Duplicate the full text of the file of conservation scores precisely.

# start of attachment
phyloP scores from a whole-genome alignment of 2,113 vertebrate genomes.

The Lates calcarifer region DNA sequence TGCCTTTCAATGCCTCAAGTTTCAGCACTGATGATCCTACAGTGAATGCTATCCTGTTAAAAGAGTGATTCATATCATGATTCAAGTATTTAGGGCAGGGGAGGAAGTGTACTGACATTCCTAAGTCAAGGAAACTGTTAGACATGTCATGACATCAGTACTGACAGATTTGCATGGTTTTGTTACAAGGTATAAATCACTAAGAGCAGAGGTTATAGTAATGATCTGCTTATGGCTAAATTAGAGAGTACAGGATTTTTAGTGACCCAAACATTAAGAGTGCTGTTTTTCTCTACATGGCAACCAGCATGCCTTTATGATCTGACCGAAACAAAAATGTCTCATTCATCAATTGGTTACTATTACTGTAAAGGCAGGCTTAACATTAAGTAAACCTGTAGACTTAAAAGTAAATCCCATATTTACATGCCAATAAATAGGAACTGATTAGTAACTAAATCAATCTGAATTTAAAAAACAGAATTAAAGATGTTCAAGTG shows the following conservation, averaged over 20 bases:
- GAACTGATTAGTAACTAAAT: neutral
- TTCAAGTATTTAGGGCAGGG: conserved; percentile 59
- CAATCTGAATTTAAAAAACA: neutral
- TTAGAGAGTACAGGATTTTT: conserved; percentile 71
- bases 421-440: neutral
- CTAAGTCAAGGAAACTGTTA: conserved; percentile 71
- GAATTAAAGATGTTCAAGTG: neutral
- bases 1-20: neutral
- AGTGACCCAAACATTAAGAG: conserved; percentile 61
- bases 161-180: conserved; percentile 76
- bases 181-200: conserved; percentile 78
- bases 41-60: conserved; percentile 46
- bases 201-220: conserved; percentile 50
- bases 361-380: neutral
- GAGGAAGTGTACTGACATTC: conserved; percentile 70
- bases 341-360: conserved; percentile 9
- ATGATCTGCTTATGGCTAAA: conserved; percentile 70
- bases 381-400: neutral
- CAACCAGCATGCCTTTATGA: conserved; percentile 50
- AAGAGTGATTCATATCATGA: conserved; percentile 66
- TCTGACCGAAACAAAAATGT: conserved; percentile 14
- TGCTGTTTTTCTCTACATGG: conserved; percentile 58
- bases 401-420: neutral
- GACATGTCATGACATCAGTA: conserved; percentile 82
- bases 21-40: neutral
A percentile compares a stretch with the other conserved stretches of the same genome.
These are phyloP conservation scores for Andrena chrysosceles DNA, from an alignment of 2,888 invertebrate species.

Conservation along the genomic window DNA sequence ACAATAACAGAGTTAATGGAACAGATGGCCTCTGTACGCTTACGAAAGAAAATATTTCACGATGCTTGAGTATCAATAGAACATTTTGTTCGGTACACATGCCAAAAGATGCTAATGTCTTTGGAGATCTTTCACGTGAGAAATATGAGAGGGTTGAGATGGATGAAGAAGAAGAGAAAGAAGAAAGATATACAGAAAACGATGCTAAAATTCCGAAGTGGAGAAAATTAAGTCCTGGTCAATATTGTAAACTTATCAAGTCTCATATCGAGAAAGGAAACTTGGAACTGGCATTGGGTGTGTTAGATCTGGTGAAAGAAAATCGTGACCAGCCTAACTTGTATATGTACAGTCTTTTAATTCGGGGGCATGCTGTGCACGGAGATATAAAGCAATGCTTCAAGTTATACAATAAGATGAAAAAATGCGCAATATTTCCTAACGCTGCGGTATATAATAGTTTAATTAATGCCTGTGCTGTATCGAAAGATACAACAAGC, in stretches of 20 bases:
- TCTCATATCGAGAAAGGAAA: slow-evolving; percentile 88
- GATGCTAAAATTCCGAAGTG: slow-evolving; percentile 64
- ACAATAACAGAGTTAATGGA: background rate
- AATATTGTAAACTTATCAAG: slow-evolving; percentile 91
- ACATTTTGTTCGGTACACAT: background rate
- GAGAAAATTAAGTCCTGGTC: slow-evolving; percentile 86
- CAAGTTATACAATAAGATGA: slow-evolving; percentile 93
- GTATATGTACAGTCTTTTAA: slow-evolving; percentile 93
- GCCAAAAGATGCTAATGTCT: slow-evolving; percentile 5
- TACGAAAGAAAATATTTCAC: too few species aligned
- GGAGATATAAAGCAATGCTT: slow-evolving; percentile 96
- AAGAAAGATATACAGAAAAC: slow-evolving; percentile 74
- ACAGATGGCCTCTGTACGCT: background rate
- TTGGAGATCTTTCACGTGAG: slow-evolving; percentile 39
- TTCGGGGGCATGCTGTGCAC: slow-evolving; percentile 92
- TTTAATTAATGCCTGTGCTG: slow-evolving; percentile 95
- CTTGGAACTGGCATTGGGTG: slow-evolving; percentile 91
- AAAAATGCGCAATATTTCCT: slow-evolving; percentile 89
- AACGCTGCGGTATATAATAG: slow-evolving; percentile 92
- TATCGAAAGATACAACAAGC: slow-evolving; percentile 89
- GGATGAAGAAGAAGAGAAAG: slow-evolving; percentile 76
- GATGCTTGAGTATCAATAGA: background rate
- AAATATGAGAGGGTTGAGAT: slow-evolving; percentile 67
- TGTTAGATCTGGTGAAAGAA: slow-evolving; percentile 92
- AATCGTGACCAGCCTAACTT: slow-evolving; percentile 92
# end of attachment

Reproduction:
phyloP scores from a whole-genome alignment of 2,113 vertebrate genomes.

The Lates calcarifer region DNA sequence TGCCTTTCAATGCCTCAAGTTTCAGCACTGATGATCCTACAGTGAATGCTATCCTGTTAAAAGAGTGATTCATATCATGATTCAAGTATTTAGGGCAGGGGAGGAAGTGTACTGACATTCCTAAGTCAAGGAAACTGTTAGACATGTCATGACATCAGTACTGACAGATTTGCATGGTTTTGTTACAAGGTATAAATCACTAAGAGCAGAGGTTATAGTAATGATCTGCTTATGGCTAAATTAGAGAGTACAGGATTTTTAGTGACCCAAACATTAAGAGTGCTGTTTTTCTCTACATGGCAACCAGCATGCCTTTATGATCTGACCGAAACAAAAATGTCTCATTCATCAATTGGTTACTATTACTGTAAAGGCAGGCTTAACATTAAGTAAACCTGTAGACTTAAAAGTAAATCCCATATTTACATGCCAATAAATAGGAACTGATTAGTAACTAAATCAATCTGAATTTAAAAAACAGAATTAAAGATGTTCAAGTG shows the following conservation, averaged over 20 bases:
- GAACTGATTAGTAACTAAAT: neutral
- TTCAAGTATTTAGGGCAGGG: conserved; percentile 59
- CAATCTGAATTTAAAAAACA: neutral
- TTAGAGAGTACAGGATTTTT: conserved; percentile 71
- bases 421-440: neutral
- CTAAGTCAAGGAAACTGTTA: conserved; percentile 71
- GAATTAAAGATGTTCAAGTG: neutral
- bases 1-20: neutral
- AGTGACCCAAACATTAAGAG: conserved; percentile 61
- bases 161-180: conserved; percentile 76
- bases 181-200: conserved; percentile 78
- bases 41-60: conserved; percentile 46
- bases 201-220: conserved; percentile 50
- bases 361-380: neutral
- GAGGAAGTGTACTGACATTC: conserved; percentile 70
- bases 341-360: conserved; percentile 9
- ATGATCTGCTTATGGCTAAA: conserved; percentile 70
- bases 381-400: neutral
- CAACCAGCATGCCTTTATGA: conserved; percentile 50
- AAGAGTGATTCATATCATGA: conserved; percentile 66
- TCTGACCGAAACAAAAATGT: conserved; percentile 14
- TGCTGTTTTTCTCTACATGG: conserved; percentile 58
- bases 401-420: neutral
- GACATGTCATGACATCAGTA: conserved; percentile 82
- bases 21-40: neutral
A percentile compares a stretch with the other conserved stretches of the same genome.
These are phyloP conservation scores for Andrena chrysosceles DNA, from an alignment of 2,888 invertebrate species.

Conservation along the genomic window DNA sequence ACAATAACAGAGTTAATGGAACAGATGGCCTCTGTACGCTTACGAAAGAAAATATTTCACGATGCTTGAGTATCAATAGAACATTTTGTTCGGTACACATGCCAAAAGATGCTAATGTCTTTGGAGATCTTTCACGTGAGAAATATGAGAGGGTTGAGATGGATGAAGAAGAAGAGAAAGAAGAAAGATATACAGAAAACGATGCTAAAATTCCGAAGTGGAGAAAATTAAGTCCTGGTCAATATTGTAAACTTATCAAGTCTCATATCGAGAAAGGAAACTTGGAACTGGCATTGGGTGTGTTAGATCTGGTGAAAGAAAATCGTGACCAGCCTAACTTGTATATGTACAGTCTTTTAATTCGGGGGCATGCTGTGCACGGAGATATAAAGCAATGCTTCAAGTTATACAATAAGATGAAAAAATGCGCAATATTTCCTAACGCTGCGGTATATAATAGTTTAATTAATGCCTGTGCTGTATCGAAAGATACAACAAGC, in stretches of 20 bases:
- TCTCATATCGAGAAAGGAAA: slow-evolving; percentile 88
- GATGCTAAAATTCCGAAGTG: slow-evolving; percentile 64
- ACAATAACAGAGTTAATGGA: background rate
- AATATTGTAAACTTATCAAG: slow-evolving; percentile 91
- ACATTTTGTTCGGTACACAT: background rate
- GAGAAAATTAAGTCCTGGTC: slow-evolving; percentile 86
- CAAGTTATACAATAAGATGA: slow-evolving; percentile 93
- GTATATGTACAGTCTTTTAA: slow-evolving; percentile 93
- GCCAAAAGATGCTAATGTCT: slow-evolving; percentile 5
- TACGAAAGAAAATATTTCAC: too few species aligned
- GGAGATATAAAGCAATGCTT: slow-evolving; percentile 96
- AAGAAAGATATACAGAAAAC: slow-evolving; percentile 74
- ACAGATGGCCTCTGTACGCT: background rate
- TTGGAGATCTTTCACGTGAG: slow-evolving; percentile 39
- TTCGGGGGCATGCTGTGCAC: slow-evolving; percentile 92
- TTTAATTAATGCCTGTGCTG: slow-evolving; percentile 95
- CTTGGAACTGGCATTGGGTG: slow-evolving; percentile 91
- AAAAATGCGCAATATTTCCT: slow-evolving; percentile 89
- AACGCTGCGGTATATAATAG: slow-evolving; percentile 92
- TATCGAAAGATACAACAAGC: slow-evolving; percentile 89
- GGATGAAGAAGAAGAGAAAG: slow-evolving; percentile 76
- GATGCTTGAGTATCAATAGA: background rate
- AAATATGAGAGGGTTGAGAT: slow-evolving; percentile 67
- TGTTAGATCTGGTGAAAGAA: slow-evolving; percentile 92
- AATCGTGACCAGCCTAACTT: slow-evolving; percentile 92